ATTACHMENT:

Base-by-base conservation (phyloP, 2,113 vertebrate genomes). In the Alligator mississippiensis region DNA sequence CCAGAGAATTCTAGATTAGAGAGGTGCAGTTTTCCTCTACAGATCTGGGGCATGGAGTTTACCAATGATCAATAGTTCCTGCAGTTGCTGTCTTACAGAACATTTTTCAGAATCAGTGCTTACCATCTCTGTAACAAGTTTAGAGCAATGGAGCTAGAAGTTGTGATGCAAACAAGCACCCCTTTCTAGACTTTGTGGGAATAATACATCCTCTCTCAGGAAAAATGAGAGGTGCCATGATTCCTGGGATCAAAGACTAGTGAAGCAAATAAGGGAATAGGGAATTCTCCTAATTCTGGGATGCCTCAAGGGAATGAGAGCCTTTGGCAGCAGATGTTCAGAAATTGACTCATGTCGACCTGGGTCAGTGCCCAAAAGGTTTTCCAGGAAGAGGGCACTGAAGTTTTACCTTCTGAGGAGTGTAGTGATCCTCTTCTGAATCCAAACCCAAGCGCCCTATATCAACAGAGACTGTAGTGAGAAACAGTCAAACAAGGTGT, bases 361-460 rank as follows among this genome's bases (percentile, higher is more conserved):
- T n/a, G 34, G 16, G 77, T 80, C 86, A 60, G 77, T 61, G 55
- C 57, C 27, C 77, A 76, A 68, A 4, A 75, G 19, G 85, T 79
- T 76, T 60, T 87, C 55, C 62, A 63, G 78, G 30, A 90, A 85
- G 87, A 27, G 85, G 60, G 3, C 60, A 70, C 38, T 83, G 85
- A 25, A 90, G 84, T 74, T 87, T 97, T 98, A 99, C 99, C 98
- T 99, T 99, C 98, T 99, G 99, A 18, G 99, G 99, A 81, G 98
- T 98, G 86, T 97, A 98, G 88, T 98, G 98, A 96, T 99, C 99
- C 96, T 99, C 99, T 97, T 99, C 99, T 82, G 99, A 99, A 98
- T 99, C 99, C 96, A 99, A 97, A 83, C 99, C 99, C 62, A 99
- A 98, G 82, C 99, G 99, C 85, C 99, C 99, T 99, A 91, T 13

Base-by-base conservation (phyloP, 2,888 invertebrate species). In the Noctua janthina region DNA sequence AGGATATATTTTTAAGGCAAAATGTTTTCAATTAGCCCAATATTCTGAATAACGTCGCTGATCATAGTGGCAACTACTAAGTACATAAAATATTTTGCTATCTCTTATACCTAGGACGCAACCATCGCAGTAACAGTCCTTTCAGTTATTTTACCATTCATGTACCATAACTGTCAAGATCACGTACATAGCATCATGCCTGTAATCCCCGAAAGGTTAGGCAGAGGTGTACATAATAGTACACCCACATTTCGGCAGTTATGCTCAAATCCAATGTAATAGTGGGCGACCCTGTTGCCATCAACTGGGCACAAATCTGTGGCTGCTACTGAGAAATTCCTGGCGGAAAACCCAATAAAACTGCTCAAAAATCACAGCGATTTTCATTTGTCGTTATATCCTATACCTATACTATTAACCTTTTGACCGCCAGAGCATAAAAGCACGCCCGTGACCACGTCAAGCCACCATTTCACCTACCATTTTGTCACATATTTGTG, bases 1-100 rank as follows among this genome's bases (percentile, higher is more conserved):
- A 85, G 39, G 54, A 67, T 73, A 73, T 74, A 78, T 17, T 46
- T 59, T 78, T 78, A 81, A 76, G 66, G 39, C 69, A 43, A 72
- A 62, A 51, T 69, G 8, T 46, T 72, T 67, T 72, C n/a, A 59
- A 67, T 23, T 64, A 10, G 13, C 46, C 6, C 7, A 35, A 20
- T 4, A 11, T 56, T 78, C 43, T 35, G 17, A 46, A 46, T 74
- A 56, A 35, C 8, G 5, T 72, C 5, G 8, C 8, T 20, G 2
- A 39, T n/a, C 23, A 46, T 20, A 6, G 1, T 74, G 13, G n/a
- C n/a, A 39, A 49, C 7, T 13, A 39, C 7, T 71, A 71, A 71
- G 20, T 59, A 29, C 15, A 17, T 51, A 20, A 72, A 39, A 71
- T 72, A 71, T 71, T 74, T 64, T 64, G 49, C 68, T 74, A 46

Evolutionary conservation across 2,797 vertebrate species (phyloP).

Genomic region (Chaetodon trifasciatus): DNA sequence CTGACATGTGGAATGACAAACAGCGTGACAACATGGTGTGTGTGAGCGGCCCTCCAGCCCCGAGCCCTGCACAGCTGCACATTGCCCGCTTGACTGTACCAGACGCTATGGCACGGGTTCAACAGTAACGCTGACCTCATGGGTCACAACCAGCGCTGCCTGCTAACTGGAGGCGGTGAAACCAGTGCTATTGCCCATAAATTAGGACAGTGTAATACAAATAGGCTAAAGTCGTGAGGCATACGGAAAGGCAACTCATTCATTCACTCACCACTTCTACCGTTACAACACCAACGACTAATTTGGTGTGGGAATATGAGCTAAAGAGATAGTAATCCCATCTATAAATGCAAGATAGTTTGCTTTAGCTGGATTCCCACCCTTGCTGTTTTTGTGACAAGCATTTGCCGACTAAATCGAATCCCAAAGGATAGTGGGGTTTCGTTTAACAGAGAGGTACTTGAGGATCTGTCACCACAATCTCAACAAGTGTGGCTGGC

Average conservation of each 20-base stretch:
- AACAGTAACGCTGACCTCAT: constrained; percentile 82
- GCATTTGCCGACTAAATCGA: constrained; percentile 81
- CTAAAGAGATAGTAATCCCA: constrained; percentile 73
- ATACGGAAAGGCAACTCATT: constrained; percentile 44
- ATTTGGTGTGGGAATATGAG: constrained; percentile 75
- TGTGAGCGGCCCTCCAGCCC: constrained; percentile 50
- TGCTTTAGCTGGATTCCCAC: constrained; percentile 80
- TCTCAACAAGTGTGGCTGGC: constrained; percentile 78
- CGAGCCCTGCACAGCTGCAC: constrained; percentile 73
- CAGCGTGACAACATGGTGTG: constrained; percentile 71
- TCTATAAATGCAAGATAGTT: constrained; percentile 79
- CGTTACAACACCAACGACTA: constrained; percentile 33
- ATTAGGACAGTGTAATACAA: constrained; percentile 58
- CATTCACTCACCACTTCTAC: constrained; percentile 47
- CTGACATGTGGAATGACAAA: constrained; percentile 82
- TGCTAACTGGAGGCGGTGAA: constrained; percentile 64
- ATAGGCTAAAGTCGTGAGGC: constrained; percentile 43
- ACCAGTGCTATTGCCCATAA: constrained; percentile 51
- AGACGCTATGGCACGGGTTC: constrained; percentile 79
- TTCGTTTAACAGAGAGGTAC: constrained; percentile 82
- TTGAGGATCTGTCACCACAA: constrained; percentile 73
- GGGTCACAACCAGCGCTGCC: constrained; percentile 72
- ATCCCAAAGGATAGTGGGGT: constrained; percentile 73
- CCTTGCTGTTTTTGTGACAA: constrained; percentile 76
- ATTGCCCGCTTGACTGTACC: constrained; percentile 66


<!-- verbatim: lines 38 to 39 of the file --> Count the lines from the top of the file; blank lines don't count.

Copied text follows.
- ATTAGGACAGTGTAATACAA: constrained; percentile 58
- CATTCACTCACCACTTCTAC: constrained; percentile 47